Jurassic Park it’s not

Hopp's feathered UtahraptorDinosaurs change over time. When Michael Crichton penned the novel, Jurassic Park, he brilliantly conceived a bevy of ancient beasts that stomped, chased, and munched on the human protagonists of the book and movie. However, Michael was hampered a bit in all this, given that the feathery, birdlike nature of dinosaurs hadn’t been worked out yet by the scientists of the real world.

That was fine, Crichton went ahead and put out a best-selling novel and a blockbuster movie with leathery skinned, scaly, lizard-like dinos. He didn’t know any better and I’m sure he didn’t care that much. Scaly giant lizards are doggone frightening beasts, excellent for thriller movies.

But look at my Utahraptor painting. Click it for a bigger image. It almost looks kinda cute, with all those bird feathers on it. Not so scaly. Not so scary, until you realize it’s about horse-sized and hungry enough to eat one. I made the image by pasting the feathers of several different species of hawks and falcons onto the framework of a dinosaur that I had adapted from older drawings of velociraptor (Remember him, the villain of the Jurassic Park movies and books?). That velociraptor image was naked and scaly, the way Crichton and others had imagined him, although even in Jurassic Park the evolution of thinking could be seen as velociraptors got less scaly and more feathery from one movie to the next.

And Crichton’s not the only one to come up a bit short. In Arthur Conan Doyle’s classic dino story, The Lost World, the big meat eating dinosaur was described as frog-like. Boy, that’s really off the mark, but Doyle had little to go on in the late eighteen hundreds and early nineteen hundreds, when very little of what we now consider basic knowledge about dinosaurs had yet been unearthed.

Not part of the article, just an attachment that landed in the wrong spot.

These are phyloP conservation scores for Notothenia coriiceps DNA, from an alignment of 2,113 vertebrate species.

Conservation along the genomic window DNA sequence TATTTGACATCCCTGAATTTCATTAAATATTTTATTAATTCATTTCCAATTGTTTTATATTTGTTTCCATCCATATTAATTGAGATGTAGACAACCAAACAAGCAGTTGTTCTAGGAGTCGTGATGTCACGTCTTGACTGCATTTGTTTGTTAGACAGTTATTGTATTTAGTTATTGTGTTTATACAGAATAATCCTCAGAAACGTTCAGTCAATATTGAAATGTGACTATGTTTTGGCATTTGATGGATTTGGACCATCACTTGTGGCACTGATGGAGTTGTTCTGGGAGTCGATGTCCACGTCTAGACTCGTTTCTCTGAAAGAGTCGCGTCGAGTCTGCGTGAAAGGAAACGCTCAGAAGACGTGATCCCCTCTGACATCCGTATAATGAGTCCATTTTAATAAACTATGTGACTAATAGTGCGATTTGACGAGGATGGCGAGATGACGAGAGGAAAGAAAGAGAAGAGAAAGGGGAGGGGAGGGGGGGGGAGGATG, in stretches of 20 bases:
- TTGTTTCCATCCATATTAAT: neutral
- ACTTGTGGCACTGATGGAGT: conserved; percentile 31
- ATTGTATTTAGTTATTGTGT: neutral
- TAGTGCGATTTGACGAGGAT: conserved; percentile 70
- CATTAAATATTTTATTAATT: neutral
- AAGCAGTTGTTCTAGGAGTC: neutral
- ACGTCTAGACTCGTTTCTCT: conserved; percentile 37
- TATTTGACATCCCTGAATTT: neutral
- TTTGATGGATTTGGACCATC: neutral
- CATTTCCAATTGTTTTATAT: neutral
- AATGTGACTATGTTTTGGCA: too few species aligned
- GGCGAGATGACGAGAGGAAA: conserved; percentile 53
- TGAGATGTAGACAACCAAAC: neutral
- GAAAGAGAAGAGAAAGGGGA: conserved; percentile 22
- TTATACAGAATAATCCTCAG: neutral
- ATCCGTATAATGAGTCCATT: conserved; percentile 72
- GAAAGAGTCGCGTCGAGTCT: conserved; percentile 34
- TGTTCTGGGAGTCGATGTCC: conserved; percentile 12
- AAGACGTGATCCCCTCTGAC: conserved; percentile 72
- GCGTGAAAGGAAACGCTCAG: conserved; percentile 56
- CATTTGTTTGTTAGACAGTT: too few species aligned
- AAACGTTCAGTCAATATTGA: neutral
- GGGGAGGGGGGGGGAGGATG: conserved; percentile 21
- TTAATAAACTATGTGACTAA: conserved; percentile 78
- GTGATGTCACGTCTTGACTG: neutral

In the mid twentieth century came several King Kong movies, in which dinos were a bit more active than frogs, although they still came across as big, lumbering lizards. Nowadays, with exquisite new fossils from China coming to light, they’ve gotten a whole lot more like birds, and in TV shows like Walking With Dinosaurs, they’ve tended to show up dressed in more and more feathers and fuzz. Regarding those shows, the plots seem to be the only elements that continue to plod. Maybe things would liven up a bit if they changed their concept to Running From Dinosaurs and put some people in the mix to make the struggle for survival seem more, er, personal.

Anyway, I’ve been tracking these developments over years, and the Utahraptor image is one I created long before the details were known from fossils. It was a speculation at the time, in 2001, but it’s pretty well born out by the new fossils. It’s still among very few images showing a dinosaur as a sleek, fully feathered, birdlike creature, so mark it well. Soon all the dinosaurs will be feathered or furry and fast and furious to boot. Did I mention that Utahraptor was as big as a horse and easily as fast on its feet? You wouldn’t want to meet one on the farm, which is what Kit Daniels, the heroine of Dinosaur Wars: Counterattack does. In fact, it was my need to portray the animal in fine detail for that story that led to the feathery concept I drew back in 2001 for the cover of the soon-to-be-published book.

Boy, I sure would like to see these big, bad, birdy beasties made into a movie. Hollywood, are you paying attention?

About Tom Hopp

Thomas P Hopp is a scientist and author living in Seattle. He writes medical thrillers, natural disaster novels, and the Dinosaur Wars science fiction series.
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